intelligence community were doing. They thought that the intelligence
community had kind of become a big bureaucracy, that they just sort of
shuffled papers around, came out with very conventional thinking, didn't come
up with very good information, and so they started up after 9/11 a small group
in the Pentagon that would work with the intelligence agencies and look at raw
intelligence and gather it out and pass it on to policy-makers.
I think one unfortunate result was that, you know, the most alarmist
intelligence was going on to the president, and, you know, you should be
giving the president the best intelligence you have; instead he was getting
some of, you know, the worst raw intelligence that came in that was unverified
and that, you know, shouldn't have been going even to low-level bureaucrats.
It was totally untrustworthy.
GROSS: Nicholas Kristof is a columnist for The New York Times. He'll be back
in the second half of the show.
I'm Terry Gross, and this is FRESH AIR.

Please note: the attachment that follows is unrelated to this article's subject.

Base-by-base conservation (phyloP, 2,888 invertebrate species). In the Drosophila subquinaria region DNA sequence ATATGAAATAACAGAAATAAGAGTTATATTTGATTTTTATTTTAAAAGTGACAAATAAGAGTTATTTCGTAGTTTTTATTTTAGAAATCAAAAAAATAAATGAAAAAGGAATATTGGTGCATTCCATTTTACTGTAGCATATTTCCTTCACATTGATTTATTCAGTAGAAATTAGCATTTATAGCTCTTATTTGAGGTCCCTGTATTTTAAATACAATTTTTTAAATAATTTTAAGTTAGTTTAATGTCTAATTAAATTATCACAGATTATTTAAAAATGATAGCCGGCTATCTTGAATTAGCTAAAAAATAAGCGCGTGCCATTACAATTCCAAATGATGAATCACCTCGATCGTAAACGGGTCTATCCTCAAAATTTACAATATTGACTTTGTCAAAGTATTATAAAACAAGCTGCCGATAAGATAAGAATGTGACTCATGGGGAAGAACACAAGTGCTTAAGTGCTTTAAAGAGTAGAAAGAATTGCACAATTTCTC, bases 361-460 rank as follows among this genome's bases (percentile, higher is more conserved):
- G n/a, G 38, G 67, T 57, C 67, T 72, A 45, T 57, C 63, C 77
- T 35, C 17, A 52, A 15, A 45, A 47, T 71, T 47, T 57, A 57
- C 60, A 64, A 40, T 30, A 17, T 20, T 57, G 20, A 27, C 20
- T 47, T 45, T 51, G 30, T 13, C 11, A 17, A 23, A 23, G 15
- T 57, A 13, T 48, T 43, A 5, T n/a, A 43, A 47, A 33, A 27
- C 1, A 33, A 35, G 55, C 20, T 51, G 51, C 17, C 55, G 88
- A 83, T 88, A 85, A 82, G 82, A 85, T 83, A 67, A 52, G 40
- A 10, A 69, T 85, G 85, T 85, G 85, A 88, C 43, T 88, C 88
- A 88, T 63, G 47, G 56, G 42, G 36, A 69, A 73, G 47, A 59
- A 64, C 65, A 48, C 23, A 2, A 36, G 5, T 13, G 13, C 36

(Soundbite of music)
GROSS: Coming up, the rise of the Islamic fundamentalists in southern Iraq.
We continue our conversation with New York Times columnist Nicholas Kristof,
who just returned from Iraq. We'll also talk about his recent trip to Africa
and his thoughts on the likelihood of a confrontation with North Korea. And
Ken Tucker reviews the new CD by Fountains of Wayne.
(Soundbite of music)
GROSS: This is FRESH AIR. I'm Terry Gross, back with New York Times
columnist Nicholas Kristof. Before becoming a columnist, he was The Times'
bureau chief in Hong Kong, Beijing and Tokyo. His latest columns have been
about his trip to Iraq, from which he just returned.
This week in your column, you report that it's looking like the Islamic
fundamentalists have won in Iraq or at least in parts of Iraq. What are the
Mr. KRISTOF: You know, I'd say that they are winning maybe rather than they
have won. I don't think that it's over yet, and I think things could go in
all kinds of directions. But I think that the fundamentalists have really
gained ground. What are the signs? You know, one of the most striking is
that Christians in the south are really living in great insecurity and fear.
And part of that is that they've traditionally been involved in the liquor
business. And you know, in Basra alone, there were more than a hundred liquor
stores, and Saddam protected them from the fundamentalists. Now as far as I